GO
Loading...

G-20 focuses on policy clarity, wary of new market turmoil

Friday, 19 Jul 2013 | 12:33 PM ET
Russia's Anton Siluanov at the G-20 finance ministers' meeting in Moscow.
Kirill Kudryavtsev | AFP | Getty Images
Russia's Anton Siluanov at the G-20 finance ministers' meeting in Moscow.

The Group of 20 nations, wary of renewed market volatility, stressed the need on Friday to shift policy carefully and communicate clearly as countries seek to chart a course to recovery.

A draft communique prepared for G-20 finance ministers and central bankers meeting in Moscow said an action plan would be readied for their leaders in September to boost jobs and growth, continue monetary policy support and increase domestic demand where appropriate.

"Policy uncertainty has recently triggered an increase in financial markets volatility and financial conditions have tightened," the draft obtained by Reuters said.

"This has mostly affected emerging market economies, and some of them experienced a large increase in local bond yields, depreciation of currencies and liquidity pressures."

Ministers will review the text over dinner and will call for greater clarity in policy "messaging" after signals of a withdrawal of U.S. monetary stimulus caused a global selloff in stocks and bonds, and a flight to the dollar.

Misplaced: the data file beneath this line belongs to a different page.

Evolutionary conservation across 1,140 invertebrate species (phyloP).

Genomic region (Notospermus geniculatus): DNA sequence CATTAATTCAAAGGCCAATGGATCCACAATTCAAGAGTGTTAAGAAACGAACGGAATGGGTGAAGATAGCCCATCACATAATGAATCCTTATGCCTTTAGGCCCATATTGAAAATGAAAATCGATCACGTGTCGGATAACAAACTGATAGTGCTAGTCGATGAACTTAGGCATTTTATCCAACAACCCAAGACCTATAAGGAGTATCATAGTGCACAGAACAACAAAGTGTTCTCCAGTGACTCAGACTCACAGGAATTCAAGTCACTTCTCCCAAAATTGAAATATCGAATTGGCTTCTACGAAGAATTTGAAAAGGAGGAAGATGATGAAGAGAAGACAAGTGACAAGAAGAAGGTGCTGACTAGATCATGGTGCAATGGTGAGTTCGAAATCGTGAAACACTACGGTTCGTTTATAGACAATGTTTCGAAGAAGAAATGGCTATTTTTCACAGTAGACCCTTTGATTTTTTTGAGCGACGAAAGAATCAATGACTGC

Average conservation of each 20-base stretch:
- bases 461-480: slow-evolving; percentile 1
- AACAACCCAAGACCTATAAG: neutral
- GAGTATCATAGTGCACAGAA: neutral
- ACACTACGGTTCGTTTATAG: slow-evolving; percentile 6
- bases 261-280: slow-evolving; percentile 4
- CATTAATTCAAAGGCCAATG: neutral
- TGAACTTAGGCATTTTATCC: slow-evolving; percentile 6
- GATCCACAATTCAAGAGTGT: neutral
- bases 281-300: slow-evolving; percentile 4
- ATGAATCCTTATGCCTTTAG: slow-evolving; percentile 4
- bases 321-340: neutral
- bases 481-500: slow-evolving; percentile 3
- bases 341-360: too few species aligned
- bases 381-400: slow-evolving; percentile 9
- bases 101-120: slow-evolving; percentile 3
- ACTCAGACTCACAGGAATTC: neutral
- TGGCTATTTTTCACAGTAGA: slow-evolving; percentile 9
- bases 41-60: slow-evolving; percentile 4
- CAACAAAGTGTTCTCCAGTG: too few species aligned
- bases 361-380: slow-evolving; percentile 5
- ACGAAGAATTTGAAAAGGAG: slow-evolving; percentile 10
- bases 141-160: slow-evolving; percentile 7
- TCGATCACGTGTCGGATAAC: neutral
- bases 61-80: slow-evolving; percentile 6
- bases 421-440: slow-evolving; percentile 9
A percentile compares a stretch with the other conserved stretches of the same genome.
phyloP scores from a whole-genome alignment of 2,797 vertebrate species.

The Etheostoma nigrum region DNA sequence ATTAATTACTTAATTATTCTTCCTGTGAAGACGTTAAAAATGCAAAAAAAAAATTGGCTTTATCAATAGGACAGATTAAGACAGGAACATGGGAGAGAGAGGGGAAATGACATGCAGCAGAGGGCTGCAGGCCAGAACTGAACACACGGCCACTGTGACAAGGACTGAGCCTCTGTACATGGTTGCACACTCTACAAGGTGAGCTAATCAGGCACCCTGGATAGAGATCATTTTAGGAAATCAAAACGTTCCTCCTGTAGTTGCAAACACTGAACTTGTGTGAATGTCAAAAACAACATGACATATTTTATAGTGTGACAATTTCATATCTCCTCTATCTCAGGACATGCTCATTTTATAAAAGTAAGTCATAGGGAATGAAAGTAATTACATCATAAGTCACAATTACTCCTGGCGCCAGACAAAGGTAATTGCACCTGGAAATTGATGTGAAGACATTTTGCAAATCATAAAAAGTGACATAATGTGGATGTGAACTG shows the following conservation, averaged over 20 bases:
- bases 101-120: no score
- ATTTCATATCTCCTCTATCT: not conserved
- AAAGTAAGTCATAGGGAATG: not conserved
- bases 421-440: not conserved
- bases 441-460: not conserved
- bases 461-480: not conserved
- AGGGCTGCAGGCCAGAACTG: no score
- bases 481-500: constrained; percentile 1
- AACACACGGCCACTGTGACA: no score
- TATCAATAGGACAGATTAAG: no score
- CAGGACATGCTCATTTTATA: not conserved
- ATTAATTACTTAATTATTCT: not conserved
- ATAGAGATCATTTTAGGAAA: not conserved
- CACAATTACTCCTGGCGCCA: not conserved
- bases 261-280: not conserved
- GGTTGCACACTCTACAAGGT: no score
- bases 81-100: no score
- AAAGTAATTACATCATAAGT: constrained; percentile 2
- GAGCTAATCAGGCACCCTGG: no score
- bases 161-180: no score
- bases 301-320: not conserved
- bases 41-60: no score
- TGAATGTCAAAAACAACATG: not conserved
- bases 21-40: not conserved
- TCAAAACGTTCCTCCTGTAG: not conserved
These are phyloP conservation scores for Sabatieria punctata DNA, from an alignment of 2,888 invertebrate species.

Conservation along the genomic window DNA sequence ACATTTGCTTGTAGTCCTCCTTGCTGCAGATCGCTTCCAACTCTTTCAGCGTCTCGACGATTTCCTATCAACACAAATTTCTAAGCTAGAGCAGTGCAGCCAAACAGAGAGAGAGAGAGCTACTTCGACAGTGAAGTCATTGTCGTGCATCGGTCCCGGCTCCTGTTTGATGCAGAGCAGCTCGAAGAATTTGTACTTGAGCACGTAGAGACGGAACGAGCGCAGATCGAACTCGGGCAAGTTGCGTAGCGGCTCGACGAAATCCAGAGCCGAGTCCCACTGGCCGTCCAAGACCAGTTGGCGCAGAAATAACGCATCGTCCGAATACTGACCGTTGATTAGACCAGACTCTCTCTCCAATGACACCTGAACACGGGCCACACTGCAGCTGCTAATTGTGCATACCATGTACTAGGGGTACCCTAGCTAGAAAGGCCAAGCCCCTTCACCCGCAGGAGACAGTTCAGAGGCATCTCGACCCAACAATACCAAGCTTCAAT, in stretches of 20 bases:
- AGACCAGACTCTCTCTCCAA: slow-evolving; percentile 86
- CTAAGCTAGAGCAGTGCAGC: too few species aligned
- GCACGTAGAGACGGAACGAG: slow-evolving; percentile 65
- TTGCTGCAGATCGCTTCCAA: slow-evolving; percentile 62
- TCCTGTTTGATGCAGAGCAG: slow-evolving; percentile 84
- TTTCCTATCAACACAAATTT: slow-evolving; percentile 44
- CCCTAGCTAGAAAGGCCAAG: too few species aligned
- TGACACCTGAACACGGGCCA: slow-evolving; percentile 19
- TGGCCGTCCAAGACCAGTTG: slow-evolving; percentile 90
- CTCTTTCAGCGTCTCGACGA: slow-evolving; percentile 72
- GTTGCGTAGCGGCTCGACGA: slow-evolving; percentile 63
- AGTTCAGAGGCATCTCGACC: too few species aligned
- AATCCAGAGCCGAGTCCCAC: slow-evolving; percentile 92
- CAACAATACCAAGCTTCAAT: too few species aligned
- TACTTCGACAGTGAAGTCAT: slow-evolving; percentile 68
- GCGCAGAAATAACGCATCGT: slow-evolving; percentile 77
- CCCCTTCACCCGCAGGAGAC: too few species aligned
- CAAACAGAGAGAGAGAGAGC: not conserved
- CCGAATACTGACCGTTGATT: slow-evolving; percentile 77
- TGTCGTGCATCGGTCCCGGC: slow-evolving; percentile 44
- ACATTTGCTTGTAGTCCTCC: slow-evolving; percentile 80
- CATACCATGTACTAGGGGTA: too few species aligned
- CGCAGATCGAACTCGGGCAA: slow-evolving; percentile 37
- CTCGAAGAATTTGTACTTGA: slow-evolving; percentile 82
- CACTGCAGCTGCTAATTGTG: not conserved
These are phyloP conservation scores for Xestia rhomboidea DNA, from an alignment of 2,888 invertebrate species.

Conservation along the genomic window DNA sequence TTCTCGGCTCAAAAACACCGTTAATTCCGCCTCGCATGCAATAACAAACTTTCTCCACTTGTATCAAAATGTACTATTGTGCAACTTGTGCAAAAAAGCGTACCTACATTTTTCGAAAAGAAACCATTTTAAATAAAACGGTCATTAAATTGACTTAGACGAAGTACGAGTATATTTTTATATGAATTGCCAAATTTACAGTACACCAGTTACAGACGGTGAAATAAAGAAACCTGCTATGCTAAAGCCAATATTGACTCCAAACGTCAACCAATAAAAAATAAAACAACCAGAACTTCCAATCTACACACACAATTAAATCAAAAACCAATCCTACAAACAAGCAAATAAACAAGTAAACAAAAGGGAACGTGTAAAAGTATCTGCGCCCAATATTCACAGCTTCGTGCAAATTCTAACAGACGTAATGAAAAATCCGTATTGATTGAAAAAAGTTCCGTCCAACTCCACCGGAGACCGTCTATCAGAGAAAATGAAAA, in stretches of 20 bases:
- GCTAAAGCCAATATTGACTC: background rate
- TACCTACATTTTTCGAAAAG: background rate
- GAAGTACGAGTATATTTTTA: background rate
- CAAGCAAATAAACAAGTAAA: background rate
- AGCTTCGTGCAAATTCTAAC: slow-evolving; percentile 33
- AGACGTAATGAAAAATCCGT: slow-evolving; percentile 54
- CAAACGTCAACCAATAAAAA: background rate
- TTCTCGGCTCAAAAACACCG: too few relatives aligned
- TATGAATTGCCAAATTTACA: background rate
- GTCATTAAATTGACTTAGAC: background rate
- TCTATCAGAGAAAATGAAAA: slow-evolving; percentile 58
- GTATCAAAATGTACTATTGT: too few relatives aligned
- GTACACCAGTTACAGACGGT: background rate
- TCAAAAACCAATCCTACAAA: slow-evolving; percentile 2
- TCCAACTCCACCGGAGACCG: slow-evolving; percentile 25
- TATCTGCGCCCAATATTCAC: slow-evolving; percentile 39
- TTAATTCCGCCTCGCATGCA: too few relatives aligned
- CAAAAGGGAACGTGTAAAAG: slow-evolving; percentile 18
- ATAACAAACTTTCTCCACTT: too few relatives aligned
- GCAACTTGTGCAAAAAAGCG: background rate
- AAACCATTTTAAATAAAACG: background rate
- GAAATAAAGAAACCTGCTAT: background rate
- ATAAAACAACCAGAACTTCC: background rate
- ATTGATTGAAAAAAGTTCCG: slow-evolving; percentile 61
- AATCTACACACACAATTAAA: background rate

G-20 leaders will meet in St. Petersburg in September.

A paper that International Monetary Fund staff prepared for the Moscow meeting warned that financial market turmoil could deepen unless policymakers were careful.

"The current market turbulence could continue and deepen. Growth could be lower than projected due to a protracted period of stagnation in the euro area, and risks of a longer slowdown in emerging markets have increased," the paper, seen by Reuters, said.

"The eventual exit from low rates and unconventional monetary policy in advanced economies could pose challenges for emerging economies, especially if it proceeds too fast or is not well communicated."

(Read more: G-20 backs key corporation tax reforms)

Fed Chairman Ben Bernanke's announcement two months ago that the central bank may start to wind down its $85 billion in monthly bond purchases sparked a panicky selloff, particularly in emerging markets.

Investors were calmed by testimony to Congress this week by Bernanke, who is not in Moscow, although he said the exit plan from money-printing remained on the cards.

"The communique will reflect the need for coordinated efforts and for the predictability of quantitative easing policies," Russian Finance Minister Anton Siluanov said after meeting officials from the BRICS emerging markets caucus.

ILO's Ryder: G20 needs to 'change course'
Guy Ryder, director general at ILO, talks to CNBC from the Moscow G20 meeting about employment and the need for the G20 to change course on labor issues.

China shift

G-20 sources said China would be urged to encourage domestic demand-driven growth and allow greater exchange-rate flexibility as part of wider efforts to rebalance the global economy.